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Is "Buying" Music Dead?

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Is "Buying" Music Dead?

Old 7th Jul 2015, 19:08
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Is "Buying" Music Dead?

With the recent foray of Apple Inc. into the streaming music subscription service it got me thinking about the alternatives i.e., buying music. Whether buying music via downloadable mp3 or in a shop on a CD or record.

I'm wondering if with all the streaming services available now - Apple Music, Spotify, Rhapsody, Rdio, et al. - if buying music, as opposed to renting it, will become the future?
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Old 7th Jul 2015, 20:04
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completely disregarding the ahem 'vinyl revival', I would say the CD as a music carrier has many years of life left yet.


I have been a SPOTIFY user from day one and know many people who use my 'user model'....i.e, search the database for new music and long forgotten classics, have a good few plays and then purchase the cd albums.


besides owning the tracks forever and being able to play them without recourse to pc, tablet, phone etc, there is always the added bonus of a jump in sound quality over most streams.


FISH.
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Old 7th Jul 2015, 21:08
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No (but have you seen the price of remastered vinyl!!!)

Mac

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Old 7th Jul 2015, 22:57
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Streaming usually downloads onto your device to enable off line playing, hence data limit budgets aren't badly affected. What the clever buggers do is require the device to go online periodically to see if your subscription is still current, if not your music self destructs.

Downloads and streaming are the future of music, initially quality was limited by poor connection speeds and expensive storage. Anyone remember taking fifteen minutes to download a single track from Napster using a dial up connection and then having to carefully select what you could fit onto your 128MB MP3 player ?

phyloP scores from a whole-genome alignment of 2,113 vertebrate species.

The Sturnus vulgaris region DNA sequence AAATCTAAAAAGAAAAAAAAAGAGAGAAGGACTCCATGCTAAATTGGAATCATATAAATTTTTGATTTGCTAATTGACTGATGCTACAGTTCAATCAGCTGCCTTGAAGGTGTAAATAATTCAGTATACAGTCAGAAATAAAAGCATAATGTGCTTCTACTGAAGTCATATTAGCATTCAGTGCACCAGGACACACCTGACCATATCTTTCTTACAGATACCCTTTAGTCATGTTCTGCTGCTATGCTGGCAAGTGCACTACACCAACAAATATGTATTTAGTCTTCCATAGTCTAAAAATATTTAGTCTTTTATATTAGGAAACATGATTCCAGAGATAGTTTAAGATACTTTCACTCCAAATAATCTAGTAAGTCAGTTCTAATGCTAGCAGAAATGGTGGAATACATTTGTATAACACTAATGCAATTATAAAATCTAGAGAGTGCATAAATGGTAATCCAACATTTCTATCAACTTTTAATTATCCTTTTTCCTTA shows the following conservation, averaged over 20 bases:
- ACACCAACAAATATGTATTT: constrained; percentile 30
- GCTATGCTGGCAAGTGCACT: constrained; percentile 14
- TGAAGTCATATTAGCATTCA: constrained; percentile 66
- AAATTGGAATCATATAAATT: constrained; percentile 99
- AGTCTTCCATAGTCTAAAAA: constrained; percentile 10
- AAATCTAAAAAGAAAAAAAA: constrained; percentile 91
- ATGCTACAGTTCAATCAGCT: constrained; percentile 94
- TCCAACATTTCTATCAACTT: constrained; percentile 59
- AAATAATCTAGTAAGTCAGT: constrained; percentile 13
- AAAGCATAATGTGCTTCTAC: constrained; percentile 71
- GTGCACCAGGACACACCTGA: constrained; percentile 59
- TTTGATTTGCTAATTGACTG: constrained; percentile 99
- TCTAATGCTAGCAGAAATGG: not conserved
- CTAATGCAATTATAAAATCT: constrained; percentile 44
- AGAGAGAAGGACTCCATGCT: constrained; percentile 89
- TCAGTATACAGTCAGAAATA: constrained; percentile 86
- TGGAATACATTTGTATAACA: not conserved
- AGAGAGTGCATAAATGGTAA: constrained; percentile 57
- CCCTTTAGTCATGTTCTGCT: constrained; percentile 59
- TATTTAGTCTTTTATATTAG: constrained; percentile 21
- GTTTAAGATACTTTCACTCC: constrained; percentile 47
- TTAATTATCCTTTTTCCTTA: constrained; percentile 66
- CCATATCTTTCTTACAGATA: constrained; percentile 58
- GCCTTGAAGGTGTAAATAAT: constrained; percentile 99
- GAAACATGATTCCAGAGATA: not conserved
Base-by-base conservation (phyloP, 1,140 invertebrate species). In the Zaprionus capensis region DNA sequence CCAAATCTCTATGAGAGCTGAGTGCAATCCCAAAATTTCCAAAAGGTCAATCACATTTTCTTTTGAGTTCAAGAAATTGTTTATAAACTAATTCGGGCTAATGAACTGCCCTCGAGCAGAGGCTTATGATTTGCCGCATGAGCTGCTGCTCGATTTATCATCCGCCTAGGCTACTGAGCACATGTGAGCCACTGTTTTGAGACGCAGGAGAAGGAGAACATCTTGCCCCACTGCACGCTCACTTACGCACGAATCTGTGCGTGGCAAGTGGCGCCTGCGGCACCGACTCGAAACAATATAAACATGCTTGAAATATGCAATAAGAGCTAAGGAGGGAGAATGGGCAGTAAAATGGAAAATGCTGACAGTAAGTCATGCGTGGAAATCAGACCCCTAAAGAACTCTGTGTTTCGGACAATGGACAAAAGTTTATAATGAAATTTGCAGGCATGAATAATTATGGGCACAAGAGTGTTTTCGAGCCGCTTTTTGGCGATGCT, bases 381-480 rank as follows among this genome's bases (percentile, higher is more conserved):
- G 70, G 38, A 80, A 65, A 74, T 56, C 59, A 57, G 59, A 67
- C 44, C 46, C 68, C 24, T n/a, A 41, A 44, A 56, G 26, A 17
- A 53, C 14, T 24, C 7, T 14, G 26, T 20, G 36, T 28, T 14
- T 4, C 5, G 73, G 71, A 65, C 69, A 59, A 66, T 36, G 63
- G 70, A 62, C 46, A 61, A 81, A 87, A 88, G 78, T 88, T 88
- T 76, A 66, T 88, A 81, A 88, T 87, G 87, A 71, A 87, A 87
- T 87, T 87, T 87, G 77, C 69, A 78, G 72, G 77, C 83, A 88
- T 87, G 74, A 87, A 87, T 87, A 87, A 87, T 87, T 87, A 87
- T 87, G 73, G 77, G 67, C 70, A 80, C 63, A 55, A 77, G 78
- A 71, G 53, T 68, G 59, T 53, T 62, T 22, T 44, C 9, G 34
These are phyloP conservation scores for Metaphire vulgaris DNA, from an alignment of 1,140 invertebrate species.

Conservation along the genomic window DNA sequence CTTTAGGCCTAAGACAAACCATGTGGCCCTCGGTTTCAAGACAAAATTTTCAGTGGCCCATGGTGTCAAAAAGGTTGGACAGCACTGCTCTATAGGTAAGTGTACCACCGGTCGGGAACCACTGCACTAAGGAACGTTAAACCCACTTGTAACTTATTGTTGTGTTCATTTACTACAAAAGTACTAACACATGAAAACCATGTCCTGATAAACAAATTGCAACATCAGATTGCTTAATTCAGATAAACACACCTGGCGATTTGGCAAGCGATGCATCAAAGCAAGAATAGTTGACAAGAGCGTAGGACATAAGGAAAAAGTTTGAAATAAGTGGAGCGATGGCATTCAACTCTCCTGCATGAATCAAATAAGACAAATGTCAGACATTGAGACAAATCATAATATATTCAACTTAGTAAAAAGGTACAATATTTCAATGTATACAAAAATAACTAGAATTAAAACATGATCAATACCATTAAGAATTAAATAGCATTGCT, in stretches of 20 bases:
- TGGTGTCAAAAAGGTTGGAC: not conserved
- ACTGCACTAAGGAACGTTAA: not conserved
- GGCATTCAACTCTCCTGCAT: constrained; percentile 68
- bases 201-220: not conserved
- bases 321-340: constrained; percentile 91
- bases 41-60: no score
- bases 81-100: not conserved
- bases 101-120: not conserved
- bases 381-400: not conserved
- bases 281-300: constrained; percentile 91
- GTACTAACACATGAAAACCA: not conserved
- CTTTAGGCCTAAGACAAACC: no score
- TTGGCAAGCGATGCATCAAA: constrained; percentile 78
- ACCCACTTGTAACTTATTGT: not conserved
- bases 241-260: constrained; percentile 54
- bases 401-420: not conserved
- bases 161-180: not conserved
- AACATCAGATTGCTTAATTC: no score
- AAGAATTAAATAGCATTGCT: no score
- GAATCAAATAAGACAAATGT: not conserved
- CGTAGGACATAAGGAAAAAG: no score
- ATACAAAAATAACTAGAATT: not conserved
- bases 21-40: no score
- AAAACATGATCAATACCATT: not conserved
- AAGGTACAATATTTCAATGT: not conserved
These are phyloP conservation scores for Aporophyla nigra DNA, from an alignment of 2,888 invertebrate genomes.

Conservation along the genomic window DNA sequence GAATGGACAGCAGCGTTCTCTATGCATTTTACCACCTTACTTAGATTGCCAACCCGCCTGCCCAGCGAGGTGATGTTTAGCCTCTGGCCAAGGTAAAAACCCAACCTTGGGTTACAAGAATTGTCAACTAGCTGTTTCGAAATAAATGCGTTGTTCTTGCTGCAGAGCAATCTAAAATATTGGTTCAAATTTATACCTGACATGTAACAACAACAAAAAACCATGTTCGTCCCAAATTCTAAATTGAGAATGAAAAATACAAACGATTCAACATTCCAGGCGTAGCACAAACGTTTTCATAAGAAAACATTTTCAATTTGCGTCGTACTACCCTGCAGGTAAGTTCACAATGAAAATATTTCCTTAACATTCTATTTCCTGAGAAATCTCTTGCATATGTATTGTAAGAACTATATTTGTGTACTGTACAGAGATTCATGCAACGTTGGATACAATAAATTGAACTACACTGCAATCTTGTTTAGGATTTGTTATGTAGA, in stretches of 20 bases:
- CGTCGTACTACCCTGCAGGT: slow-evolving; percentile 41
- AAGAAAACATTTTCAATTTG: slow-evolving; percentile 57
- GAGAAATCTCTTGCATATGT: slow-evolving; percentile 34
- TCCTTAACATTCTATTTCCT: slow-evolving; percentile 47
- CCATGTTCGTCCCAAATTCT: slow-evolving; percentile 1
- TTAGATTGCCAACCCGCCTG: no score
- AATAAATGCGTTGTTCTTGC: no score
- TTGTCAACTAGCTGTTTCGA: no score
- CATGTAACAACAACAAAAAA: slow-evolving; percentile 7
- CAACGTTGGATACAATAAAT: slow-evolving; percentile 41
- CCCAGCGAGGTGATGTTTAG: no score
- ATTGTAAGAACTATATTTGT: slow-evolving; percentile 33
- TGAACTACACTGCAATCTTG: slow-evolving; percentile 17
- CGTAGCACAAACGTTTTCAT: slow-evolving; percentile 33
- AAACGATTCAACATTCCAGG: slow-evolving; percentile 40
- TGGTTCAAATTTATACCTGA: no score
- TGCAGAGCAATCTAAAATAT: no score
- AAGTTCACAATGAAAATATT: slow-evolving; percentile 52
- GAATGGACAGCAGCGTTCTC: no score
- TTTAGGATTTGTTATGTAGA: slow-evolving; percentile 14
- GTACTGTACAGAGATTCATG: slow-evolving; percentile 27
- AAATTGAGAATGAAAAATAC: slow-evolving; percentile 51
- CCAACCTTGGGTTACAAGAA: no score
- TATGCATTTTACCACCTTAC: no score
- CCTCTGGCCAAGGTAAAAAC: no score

These days, with 1GIG internet connections and dirt cheap storage there is no need to suffer low bit MP3 anymore. High resolution is becoming increasingly available with quality that leaves CD in the dust. Try HDTracks for an idea of what's available.

Vinyl, CD, cassette and streaming are simply the means of moving the music from the performer to your ears. With streaming you don't need to buy a dedicated player which will break or become outdated, an iPhone can hold several shelves worth of records or CDs with no deterioration in quality with time and usage. For less than the cost of a single CD per month I have unlimited access to the whole store.

We are living in an age of massive change, film cameras are history, replaced by digital. Video rental, replaced by cable and NETFLIX. Books, magazines and newspapers are going electronic. Taxis are losing out to UBER and AIRBNB is gaining on hotels.
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Old 7th Jul 2015, 23:31
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We are living in an age of massive change,
Not the least of which is one's hearing and ability to hear the music well enough to justify the gadgets that are now available.

good ole 8-trak may even be good enough as you age
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Old 8th Jul 2015, 07:10
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I prefer to have music on a CD or Vinyl. I like seeing cover art and information on other peoples' recordings and I like doing the covert art and info on my own.